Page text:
"In early September, we received two independent reports of a vulnerability in the UUPSUpgradeable base contract of the OpenZeppelin Contracts library, first released 9 in version 4.0 in April, 2021." "Upgradeable contracts using UUPSUpgradeable may be vulnerable to an attack affecting uninitialized implementation contracts." "Thank you Raymond Yeh 8 of Bluejay Finance 7 for disclosing this vulnerability 6 to us, including a working proof-of-concept of the exploit 20, on September 3rd."


"The vulnerability lies in the DELEGATECALL instructions in the upgrade function, exposed by the UUPSUpgradeable base contract. As described here 29, a DELEGATECALL can be exploited by an attacker by having the implementation contract call into another contract that SELFDESTRUCTs itself, causing the caller to be destroyed."


"Given an UUPS implementation contract, an attacker can initialize it 26 and appoint themselves as upgrade administrators. This allows them to call the upgradeToAndCall 9 function on the implementation directly, instead of on the proxy, and use it to DELEGATECALL into a malicious contract with a SELFDESTRUCT operation."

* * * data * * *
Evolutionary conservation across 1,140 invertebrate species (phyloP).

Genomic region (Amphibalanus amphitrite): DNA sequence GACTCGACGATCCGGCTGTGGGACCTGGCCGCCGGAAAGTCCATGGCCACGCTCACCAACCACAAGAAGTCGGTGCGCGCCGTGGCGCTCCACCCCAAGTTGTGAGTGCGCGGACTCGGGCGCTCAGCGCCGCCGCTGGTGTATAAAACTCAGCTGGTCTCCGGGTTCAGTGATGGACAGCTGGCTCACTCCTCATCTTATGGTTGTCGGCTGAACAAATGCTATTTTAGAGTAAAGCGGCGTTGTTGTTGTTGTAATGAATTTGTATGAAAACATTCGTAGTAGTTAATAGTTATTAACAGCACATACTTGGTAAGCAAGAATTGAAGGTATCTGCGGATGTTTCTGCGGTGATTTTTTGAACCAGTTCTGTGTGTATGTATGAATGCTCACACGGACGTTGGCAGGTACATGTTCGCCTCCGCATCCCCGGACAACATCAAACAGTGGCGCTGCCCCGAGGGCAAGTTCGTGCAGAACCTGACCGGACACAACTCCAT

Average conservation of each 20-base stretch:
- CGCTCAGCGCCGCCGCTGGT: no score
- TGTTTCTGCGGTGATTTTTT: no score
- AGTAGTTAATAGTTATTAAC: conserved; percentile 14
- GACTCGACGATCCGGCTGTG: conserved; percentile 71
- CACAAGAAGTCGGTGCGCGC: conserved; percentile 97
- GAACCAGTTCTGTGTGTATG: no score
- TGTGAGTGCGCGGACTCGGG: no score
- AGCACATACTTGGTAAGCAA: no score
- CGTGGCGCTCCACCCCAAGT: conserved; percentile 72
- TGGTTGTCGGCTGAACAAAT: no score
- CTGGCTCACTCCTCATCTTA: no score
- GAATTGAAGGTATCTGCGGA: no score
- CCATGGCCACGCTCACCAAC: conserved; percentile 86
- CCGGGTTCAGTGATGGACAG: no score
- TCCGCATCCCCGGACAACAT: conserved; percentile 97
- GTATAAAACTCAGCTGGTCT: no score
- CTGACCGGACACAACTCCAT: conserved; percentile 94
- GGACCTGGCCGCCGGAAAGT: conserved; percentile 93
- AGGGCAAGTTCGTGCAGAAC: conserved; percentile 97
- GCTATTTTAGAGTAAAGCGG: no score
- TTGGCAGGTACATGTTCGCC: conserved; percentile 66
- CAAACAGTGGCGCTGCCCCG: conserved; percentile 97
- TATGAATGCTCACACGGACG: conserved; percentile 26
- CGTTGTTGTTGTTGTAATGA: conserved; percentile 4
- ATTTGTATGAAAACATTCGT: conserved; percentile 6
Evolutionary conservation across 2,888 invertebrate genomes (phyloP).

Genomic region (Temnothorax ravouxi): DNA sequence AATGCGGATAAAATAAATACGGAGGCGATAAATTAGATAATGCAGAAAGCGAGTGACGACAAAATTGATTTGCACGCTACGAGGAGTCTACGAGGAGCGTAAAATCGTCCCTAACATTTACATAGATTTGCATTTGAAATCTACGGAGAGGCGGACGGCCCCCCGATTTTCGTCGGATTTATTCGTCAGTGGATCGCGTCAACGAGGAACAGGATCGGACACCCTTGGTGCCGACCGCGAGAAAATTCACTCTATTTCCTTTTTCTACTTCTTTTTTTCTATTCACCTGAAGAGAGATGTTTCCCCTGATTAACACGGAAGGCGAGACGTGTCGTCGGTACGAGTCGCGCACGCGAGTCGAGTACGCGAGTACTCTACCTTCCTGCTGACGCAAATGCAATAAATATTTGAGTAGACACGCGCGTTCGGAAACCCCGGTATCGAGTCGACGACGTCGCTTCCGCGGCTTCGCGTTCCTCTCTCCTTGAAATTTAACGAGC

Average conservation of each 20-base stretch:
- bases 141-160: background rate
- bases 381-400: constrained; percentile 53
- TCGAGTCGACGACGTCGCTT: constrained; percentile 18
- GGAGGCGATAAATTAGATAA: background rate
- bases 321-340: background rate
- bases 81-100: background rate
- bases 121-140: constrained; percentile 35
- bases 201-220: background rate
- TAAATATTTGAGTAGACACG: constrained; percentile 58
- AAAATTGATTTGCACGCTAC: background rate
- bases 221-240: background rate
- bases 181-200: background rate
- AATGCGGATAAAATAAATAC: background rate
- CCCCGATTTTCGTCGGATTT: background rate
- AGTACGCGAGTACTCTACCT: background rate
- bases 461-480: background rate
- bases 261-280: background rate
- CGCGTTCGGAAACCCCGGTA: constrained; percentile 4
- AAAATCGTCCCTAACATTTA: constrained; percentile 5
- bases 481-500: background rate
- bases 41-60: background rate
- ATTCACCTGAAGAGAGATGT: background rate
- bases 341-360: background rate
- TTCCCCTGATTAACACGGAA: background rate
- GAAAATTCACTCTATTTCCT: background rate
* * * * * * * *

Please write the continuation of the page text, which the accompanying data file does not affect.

"If the attack is successful, any proxy contracts backed by this implementation become unusable, as any calls to them are delegated to an address with no executable code. Furthermore, since the upgrade logic resided in the implementation and not the proxy, it is not possible to upgrade the proxy to a valid implementation. This effectively bricks the contract, and impedes access to any assets held on it."


"On Sep 10, one week after initial contact, the team managed to setup a script to run a fix for 170 contracts across different chains and announce the initial fix on Twitter (for projects they might have missed)"


"Update September 14th: We have published a security advisory 9 and released Contracts v4.3.2 19 with a hotfix for this vulnerability."